Wednesday, 14 April 2021

Thomas Merton Poetry 9. Mortal. Poem: ‘A Psalm’


On the 17th of March Philip Harvey conducted a Spiritual Reading Group on Thomas Merton. Pursuing a biographical line, poems were read and discussed that identified nine different aspects of Merton’s life, self, and work. Each aspect was illustrated by one of his photographs. Here is the text, with comments from the group about the poetry. 

Thomas Merton died in Thailand, before Christmas in 1968. He was 53. Was he ever planning to leave the Order? Was he moving into a whole new phase of inter-religious conversation? Was his death an accident, or not? Such questions rivet biographers, inspire books, and start fan discussions, but they are not really the questions that Merton himself is asking of us his readers. Prolific is a common word used to describe Merton and this is true too of his poetry. Not all of his poetic explorations work, yet exploration is always what’s going on. Much of his poetic exploration continues to defy easy analysis. He makes universal his own concerns. He wants us to be in on the conversation and the experience. He is very interested in our own limits as humans.

Like all other Cistercians through the ages, he sang the psalms almost every day. His own writing on Psalms reminds us of their continuous connection with existence and with God, their daily sustenance whatever the weather. Here he writes ‘A Psalm’. This psalm is in praise of psalms. It opens with the unexpected analogy of poetry to rum, though the effects of a good psalm seem to be more lasting than liquor. Their repetition through the year enlivens his love and awareness of all creation. Half way through the psalm, however, he moves from ecstasy into a letting go even of those things that make a psalm happen. In such a state “music turns to air and the universe dies of excellence.” The psalm is left behind, as it were, when the true author and receiver of the psalm is all in all. Such is the visionary state entered into that soon only “God sings by Himself in acres of night.”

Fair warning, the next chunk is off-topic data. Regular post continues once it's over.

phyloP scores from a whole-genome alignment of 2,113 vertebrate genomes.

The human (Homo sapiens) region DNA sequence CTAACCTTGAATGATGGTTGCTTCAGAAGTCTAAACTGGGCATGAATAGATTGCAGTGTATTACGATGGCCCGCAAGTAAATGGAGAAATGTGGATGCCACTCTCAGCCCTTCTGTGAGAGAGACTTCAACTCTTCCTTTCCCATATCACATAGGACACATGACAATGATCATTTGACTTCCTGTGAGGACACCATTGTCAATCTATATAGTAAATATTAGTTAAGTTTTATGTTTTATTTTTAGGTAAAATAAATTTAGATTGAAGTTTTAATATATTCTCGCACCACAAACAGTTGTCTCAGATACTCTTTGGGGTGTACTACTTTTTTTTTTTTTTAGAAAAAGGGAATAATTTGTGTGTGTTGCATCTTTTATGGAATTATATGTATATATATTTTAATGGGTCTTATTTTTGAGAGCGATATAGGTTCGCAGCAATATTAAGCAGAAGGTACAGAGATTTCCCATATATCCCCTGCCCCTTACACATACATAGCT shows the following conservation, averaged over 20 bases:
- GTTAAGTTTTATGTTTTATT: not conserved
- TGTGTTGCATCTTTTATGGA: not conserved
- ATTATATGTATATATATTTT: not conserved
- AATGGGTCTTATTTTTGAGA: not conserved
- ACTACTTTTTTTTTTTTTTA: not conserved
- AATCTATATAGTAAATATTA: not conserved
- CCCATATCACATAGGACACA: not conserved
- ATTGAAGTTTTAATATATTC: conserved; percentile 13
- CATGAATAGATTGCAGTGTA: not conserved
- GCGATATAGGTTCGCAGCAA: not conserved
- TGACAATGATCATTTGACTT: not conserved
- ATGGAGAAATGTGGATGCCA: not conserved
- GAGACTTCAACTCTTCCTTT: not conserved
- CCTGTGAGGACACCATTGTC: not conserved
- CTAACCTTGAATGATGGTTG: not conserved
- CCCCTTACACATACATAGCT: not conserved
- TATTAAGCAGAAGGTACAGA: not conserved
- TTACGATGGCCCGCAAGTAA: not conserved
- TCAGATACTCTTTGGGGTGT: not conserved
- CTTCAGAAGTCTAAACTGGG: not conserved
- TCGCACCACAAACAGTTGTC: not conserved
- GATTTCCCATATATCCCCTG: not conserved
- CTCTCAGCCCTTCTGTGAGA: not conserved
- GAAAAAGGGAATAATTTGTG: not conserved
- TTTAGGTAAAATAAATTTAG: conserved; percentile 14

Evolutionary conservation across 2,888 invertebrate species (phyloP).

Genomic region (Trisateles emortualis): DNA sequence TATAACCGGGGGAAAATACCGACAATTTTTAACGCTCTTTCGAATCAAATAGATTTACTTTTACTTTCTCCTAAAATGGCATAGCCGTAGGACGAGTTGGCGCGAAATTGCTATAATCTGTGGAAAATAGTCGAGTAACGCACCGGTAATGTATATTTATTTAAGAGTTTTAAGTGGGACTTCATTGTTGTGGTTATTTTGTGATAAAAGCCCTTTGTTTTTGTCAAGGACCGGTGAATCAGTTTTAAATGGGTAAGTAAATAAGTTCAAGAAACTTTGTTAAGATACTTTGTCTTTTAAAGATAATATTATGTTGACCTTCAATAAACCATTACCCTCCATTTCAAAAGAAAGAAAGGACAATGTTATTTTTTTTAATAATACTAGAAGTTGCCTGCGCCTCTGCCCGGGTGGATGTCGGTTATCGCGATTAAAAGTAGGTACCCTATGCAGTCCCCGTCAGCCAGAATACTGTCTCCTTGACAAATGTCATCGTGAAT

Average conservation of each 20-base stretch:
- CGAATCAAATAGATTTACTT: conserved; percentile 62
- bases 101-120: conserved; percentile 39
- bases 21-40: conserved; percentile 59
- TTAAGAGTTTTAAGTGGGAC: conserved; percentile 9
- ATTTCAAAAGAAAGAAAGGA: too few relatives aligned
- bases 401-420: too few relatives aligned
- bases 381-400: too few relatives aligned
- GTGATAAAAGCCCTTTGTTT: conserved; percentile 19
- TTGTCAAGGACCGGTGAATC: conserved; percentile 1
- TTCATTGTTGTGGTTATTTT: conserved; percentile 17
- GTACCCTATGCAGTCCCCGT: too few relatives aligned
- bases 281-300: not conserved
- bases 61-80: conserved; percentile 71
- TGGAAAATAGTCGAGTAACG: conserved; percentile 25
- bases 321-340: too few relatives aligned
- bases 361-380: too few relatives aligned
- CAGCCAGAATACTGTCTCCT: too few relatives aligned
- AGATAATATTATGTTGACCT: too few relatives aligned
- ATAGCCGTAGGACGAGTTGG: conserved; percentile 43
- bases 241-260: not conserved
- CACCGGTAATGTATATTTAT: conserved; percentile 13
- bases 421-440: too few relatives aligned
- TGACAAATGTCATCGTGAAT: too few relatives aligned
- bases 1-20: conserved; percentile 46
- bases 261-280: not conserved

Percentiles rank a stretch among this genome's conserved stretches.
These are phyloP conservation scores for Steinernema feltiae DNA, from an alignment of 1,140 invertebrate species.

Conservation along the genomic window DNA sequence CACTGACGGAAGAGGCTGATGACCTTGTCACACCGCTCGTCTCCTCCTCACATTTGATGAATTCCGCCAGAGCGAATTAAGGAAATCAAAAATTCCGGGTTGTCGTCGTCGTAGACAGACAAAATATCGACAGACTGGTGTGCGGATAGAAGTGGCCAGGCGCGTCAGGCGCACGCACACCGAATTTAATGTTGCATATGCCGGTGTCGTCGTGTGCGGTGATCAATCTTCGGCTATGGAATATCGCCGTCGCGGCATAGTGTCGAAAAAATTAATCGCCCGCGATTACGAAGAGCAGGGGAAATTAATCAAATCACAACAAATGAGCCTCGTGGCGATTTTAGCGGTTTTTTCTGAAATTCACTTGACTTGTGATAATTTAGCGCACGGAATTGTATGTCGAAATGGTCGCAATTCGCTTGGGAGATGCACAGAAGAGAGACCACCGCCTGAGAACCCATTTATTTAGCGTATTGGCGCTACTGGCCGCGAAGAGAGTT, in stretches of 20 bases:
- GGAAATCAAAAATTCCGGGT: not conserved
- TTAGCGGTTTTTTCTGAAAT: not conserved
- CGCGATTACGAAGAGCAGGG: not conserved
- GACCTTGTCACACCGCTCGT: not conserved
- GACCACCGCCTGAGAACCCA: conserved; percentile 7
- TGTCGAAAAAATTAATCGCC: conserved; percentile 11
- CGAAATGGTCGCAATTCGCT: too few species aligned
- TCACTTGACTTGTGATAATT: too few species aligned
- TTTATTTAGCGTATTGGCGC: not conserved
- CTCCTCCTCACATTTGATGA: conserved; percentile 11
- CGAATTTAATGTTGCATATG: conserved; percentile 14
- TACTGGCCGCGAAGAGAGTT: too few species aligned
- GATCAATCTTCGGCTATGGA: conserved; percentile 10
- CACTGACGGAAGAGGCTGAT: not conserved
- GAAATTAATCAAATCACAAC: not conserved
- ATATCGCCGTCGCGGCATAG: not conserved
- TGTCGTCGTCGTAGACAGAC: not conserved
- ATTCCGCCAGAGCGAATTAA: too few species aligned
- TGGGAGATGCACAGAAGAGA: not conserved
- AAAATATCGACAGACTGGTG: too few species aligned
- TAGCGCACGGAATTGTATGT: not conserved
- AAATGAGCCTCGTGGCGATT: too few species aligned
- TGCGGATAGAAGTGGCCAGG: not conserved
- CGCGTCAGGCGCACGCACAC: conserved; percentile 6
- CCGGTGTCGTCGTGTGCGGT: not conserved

A Psalm

 

When psalms surprise me with their music

And antiphons turn to rum

The Spirit sings: the bottom drops out of my soul.

 

And from the center of my cellar, Love, louder than thunder

Opens a heaven of naked air.

 

New eyes awaken.

I send Love’s name into the world with wings

And songs grow up around me like a jungle.

Choirs of all creatures sing the tunes

Your Spirit played in Eden.

 

Zebras and antelopes and birds of paradise

Shine on the face of the abyss

And I am drunk with the great wilderness

Of the sixth day of Genesis.

 

But sound is never half so fair

As when that music turns to air

And the universe dies of excellence.

 

Sun, moon and stars

Fall from their heavenly towers.

Joys walk no longer down the blue world’s shore.

 

Though fires loiter, lights still fly on the air of the gulf,

All fear another wind, another thunder:

Then one more voice

Snuffs all their flares in one gust.

 

And I go forth with no more wine and no more stars

And no more buds and no more Eden

And no more animals and no more sea:

While God sings by Himself in acres of night

And walls fall down, that guarded Paradise.

 

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